We do follow these activities closely, and have contacted many friends in the devastated region. Vishy Anand, for instance, hails from Chennai (formerly Madras) and was in fact on a holiday in his hometown at the time the Tsunami struck the southeast coast of India. He told us that he was asleep at the time, and that, living on higher grounds, there had been no water directly outside his house. "I was woken by people running," he said, "but initially did not notice anything else."


This was what the beach there looked like at the time – strong waves, but lots of fun.

This brought back poignant memories of a holiday we spent in the seaside resort of Mahabalipuram, south of Madras, in the early 90s. Vishy had put us up in Fisherman's Cove, one of the loveliest beachside resorts.

Fisherman's Cove took a relatively light hit – with three known casualties. Elsewhere the devastation was apocalyptic. It was caused by an earthquake of 9.0 on the Richter scale, the fourth largest recorded since 1900. The others also spawned mega-tsunamis, but none were as devastating as the Indian Ocean Tsunami of December 26, 2004.


Click to view full animation

The hypocentre was some 160 km west of Sumatra, on the extreme western end of the "Ring of Fire", an earthquake belt that accounts for 81% of the world's largest earthquakes. It occurred at a depth of 30 km below sea level and was felt in Bangladesh, India, Malaysia, Myanmar, Singapore, Thailand and the Maldives. The earthquake triggered massive tsunamis that struck the coasts of the Indian Ocean, the deadliest tsunamis by far in all of recorded history. The total energy of the tsunami waves was about five megatons of TNT (20 petajoules).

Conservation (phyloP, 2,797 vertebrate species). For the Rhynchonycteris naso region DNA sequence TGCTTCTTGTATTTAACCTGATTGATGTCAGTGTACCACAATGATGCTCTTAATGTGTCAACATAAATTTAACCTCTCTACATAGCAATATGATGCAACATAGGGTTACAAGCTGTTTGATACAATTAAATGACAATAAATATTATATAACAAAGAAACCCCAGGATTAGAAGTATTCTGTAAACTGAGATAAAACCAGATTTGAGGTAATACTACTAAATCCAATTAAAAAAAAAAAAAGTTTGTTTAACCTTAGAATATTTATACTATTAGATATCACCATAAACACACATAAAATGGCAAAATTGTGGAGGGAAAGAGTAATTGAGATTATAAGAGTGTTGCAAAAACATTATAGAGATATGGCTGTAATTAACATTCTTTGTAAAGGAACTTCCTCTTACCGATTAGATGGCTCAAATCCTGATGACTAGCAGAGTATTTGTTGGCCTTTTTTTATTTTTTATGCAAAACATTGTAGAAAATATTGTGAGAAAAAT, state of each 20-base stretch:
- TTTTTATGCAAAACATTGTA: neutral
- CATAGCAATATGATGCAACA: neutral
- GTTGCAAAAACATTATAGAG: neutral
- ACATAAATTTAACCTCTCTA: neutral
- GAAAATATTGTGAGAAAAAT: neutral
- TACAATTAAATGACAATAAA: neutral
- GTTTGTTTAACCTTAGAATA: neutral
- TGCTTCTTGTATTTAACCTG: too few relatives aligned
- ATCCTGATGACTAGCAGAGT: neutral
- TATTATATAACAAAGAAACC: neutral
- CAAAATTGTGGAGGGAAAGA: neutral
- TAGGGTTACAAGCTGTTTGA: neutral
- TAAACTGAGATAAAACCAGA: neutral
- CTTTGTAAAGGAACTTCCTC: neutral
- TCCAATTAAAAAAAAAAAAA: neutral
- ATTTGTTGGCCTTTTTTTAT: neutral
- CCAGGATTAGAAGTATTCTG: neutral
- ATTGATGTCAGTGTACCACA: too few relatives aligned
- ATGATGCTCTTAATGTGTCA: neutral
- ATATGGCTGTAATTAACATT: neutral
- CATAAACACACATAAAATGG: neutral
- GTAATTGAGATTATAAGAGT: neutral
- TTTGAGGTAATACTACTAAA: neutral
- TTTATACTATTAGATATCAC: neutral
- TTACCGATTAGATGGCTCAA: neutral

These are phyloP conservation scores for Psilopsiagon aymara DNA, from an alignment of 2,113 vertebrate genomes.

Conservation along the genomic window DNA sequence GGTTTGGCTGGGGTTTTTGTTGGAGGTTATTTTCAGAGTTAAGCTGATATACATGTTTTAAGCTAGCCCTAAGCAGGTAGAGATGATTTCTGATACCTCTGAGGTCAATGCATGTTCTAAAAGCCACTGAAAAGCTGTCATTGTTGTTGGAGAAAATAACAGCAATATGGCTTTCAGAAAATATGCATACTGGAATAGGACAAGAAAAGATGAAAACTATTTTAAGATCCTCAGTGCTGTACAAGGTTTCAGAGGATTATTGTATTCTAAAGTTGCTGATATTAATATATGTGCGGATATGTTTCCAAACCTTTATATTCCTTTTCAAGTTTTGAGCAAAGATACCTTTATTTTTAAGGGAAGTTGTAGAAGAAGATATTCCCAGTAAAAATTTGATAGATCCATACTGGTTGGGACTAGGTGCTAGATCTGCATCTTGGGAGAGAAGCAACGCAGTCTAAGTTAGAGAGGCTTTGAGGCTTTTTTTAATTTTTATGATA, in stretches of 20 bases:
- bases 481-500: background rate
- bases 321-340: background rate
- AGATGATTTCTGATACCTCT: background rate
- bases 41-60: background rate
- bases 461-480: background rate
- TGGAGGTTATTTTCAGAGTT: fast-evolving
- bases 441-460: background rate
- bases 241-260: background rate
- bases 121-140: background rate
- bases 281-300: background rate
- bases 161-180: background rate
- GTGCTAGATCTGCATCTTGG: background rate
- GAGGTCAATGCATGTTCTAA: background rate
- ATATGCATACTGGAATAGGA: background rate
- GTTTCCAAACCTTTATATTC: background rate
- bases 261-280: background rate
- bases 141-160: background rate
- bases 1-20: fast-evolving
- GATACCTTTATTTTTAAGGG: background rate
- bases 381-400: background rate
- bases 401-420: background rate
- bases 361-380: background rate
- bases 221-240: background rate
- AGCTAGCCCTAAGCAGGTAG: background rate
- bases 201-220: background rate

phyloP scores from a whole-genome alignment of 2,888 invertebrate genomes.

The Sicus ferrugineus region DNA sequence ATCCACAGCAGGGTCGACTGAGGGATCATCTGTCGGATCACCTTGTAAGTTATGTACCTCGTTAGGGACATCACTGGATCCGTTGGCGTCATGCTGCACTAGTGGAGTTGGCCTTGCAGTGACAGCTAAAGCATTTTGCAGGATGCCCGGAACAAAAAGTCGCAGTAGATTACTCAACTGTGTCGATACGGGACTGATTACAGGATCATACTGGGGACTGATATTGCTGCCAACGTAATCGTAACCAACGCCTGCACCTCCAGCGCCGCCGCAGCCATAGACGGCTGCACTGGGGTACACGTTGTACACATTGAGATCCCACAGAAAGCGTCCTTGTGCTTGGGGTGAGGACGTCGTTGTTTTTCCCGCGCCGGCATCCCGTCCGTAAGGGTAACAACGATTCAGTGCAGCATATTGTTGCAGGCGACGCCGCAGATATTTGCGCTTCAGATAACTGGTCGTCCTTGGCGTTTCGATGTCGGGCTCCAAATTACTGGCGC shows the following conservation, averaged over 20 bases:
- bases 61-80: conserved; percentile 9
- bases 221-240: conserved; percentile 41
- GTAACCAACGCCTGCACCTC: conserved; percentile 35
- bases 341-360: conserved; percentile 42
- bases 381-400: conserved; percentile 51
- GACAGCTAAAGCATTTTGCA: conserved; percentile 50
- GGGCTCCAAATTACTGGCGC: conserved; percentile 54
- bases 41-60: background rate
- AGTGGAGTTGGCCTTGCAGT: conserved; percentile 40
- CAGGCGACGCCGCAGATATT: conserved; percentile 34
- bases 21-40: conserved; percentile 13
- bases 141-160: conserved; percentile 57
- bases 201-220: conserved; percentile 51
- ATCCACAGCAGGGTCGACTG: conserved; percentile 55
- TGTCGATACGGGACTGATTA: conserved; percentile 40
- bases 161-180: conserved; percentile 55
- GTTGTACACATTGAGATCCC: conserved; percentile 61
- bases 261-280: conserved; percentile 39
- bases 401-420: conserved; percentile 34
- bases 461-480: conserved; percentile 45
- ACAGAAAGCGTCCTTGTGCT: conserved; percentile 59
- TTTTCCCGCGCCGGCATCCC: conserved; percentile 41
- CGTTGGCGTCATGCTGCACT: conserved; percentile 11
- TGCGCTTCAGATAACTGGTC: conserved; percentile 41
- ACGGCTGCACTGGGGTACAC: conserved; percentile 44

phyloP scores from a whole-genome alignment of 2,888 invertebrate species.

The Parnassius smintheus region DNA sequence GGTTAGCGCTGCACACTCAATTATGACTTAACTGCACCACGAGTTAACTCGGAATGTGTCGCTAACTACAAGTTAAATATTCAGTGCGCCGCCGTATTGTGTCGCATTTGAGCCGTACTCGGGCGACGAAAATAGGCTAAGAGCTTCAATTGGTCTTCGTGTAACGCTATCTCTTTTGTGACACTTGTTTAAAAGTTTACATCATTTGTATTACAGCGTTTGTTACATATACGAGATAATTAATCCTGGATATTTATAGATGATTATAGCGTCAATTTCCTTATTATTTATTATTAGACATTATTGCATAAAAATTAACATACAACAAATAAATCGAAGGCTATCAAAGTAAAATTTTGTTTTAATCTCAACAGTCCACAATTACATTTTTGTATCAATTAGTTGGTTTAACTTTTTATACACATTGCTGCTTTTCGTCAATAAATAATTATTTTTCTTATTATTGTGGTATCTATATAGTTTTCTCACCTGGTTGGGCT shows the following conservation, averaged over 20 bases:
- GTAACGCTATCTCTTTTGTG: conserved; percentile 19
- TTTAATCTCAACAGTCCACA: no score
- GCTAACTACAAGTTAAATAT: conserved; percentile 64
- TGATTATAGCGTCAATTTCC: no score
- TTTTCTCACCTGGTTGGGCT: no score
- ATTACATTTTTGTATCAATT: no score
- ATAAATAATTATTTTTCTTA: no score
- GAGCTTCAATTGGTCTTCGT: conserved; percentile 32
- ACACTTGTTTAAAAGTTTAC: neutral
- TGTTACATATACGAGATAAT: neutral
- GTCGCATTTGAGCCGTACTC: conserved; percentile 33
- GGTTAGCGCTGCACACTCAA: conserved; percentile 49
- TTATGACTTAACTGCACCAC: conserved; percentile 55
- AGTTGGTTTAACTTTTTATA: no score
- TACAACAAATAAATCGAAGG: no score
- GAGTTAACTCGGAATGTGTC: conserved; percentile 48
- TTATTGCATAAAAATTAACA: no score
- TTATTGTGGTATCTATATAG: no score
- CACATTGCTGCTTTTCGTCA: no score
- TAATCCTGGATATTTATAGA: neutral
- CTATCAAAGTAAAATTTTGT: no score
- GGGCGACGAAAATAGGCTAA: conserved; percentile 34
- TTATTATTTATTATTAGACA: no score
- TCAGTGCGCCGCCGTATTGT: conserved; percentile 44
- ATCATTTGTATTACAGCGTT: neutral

The main tsunami consisted of two wavefronts spaced 500 to 800 kilometres apart. They reached a maximum height of 50 centimetres in the open ocean, only achieving their full devastating height when entering the shallow waters of the coast. By comparison, wind-driven waves typically reach 10 metres. However, these waves only involve water close to the ocean surface. Tsunami waves reach a depth of 4000 metres or more, and although they barely ripple the surface, they speed through the water as fast as jet airliners.


A village near the coast of Sumatra after the Tsunami. U.S. Navy photo by Photographer's Mate 2nd Class Philip A. McDaniel

The death toll from the earthquake, the tsunamis and the resultant floods totals over 175,000 people, with tens of thousands reported missing, and over a million left homeless. Indonesia was hit hardest, with 100,000 confirmed deaths, followed by Sri Lanka (46,000), India (10,000) and Thailand (5000).

The only thing one can do at the moment to alleviate the suffering of the affected people is to donate money to the relief efforts. The governments of different nations have pledged large sums, with the leaders being Australia ($815 million), Germany ($680m), Japan ($500m), USA ($350m), Norway ($182m). The total sum pledged is over five billion, although past experience has shown that not all of this will actually be paid out.